# Posterior of random variable with normal prior and normally-distributed observation

Suppose $$X$$ is normally distributed with mean $$10$$ and standard deviation $$1$$. I take a normally-distributed noisy measurement of $$X$$ with standard deviation $$0.1$$, and the measurement is $$5$$. I am interested in determining the posterior distribution of $$X$$. Is there a general rule for this?

Thinking about it, I see this is equivalent to: $$X \sim N(10,1) \\ Y \sim N(X,0.1)$$ and then asking $$P(X | Y = 5)$$, which requires solving: $$P(X=x | Y=5) = \frac{f(x,5,0.1) f(x,10,1)}{ \int_{x'} f(x',5,0.1) f(x',10,1) dx'}$$ where $$f$$ is the normal density, but that's how far I got.

• Standard result. Somewhat messy algebra but conceptually simple application of Bayes' Thm. Result is another normal. Result often simplified by using 'precision' $\tau = 1/\sigma^2$ throughout. Perhaps see these notes. – BruceET Dec 25 '18 at 16:28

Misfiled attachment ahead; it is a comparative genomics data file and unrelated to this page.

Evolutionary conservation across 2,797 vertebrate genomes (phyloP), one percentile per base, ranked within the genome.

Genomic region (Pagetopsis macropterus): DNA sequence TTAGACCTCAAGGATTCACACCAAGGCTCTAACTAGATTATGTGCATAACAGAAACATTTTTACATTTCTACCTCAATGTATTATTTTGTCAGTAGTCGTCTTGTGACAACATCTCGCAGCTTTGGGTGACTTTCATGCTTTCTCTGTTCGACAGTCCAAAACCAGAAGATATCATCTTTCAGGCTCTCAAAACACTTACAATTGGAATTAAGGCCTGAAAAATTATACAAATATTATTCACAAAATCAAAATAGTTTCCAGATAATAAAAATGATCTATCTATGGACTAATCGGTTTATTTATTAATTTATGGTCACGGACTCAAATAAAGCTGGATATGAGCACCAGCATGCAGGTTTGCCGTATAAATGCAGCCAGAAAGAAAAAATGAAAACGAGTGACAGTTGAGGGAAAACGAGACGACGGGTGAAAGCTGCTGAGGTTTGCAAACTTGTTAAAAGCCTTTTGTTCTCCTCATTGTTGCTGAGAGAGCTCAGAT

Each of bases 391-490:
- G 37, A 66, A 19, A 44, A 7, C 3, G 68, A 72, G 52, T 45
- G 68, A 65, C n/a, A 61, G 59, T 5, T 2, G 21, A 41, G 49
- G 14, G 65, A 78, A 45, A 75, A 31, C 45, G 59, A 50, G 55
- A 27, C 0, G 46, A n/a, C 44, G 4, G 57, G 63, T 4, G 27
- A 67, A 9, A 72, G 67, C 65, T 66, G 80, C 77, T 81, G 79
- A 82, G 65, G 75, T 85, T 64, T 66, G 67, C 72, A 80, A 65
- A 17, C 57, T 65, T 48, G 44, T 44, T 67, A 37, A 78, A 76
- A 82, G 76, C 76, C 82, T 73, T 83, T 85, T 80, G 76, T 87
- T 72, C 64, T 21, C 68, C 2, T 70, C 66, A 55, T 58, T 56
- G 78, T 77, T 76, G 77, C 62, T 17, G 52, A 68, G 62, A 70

For more general situation, let $$X\sim N(\mu,\sigma_X^2)$$ and noise $$\epsilon \sim N(0,\sigma_\epsilon^2)$$. Then the measurement $$Y=X+\epsilon$$.
$$\left( \begin{matrix} X\\Y\end{matrix} \right) = \left( \begin{matrix} 1 &0 \\ 1& 1\end{matrix} \right) \left( \begin{matrix} X \\ \epsilon \end{matrix} \right)$$ Then $$\left( \begin{matrix} X\\Y\end{matrix} \right)$$ follows the bivariate normal distribution with mean and variance matrix $$E\left( \begin{matrix} X\\Y\end{matrix} \right) = \left( \begin{matrix} \mu\\ \mu\end{matrix} \right)$$
$$Var\left( \begin{matrix} X\\Y\end{matrix} \right) = \left( \begin{matrix} 1 &0 \\ 1& 1\end{matrix} \right) \left( \begin{matrix} \sigma_X^2 &0 \\ 0&\sigma_\epsilon^2\end{matrix} \right) \left( \begin{matrix} 1 & 1 \\ 0& 1\end{matrix} \right) = \left( \begin{matrix} \sigma_X^2 & \sigma_X^2 \\ \sigma_X^2& \sigma_X^2+\sigma_\epsilon^2\end{matrix} \right)$$
The distribution of $$(X|Y)$$ also follows normal distribution with mean and variance: $$E(X|Y) = \mu +\frac {\sigma_X^2}{\sigma_X^2+\sigma_\epsilon^2}(Y-\mu)$$ $$Var(X|Y) = \sigma_X^2 - \frac {\sigma_X^4}{\sigma_X^2+\sigma_\epsilon^2}$$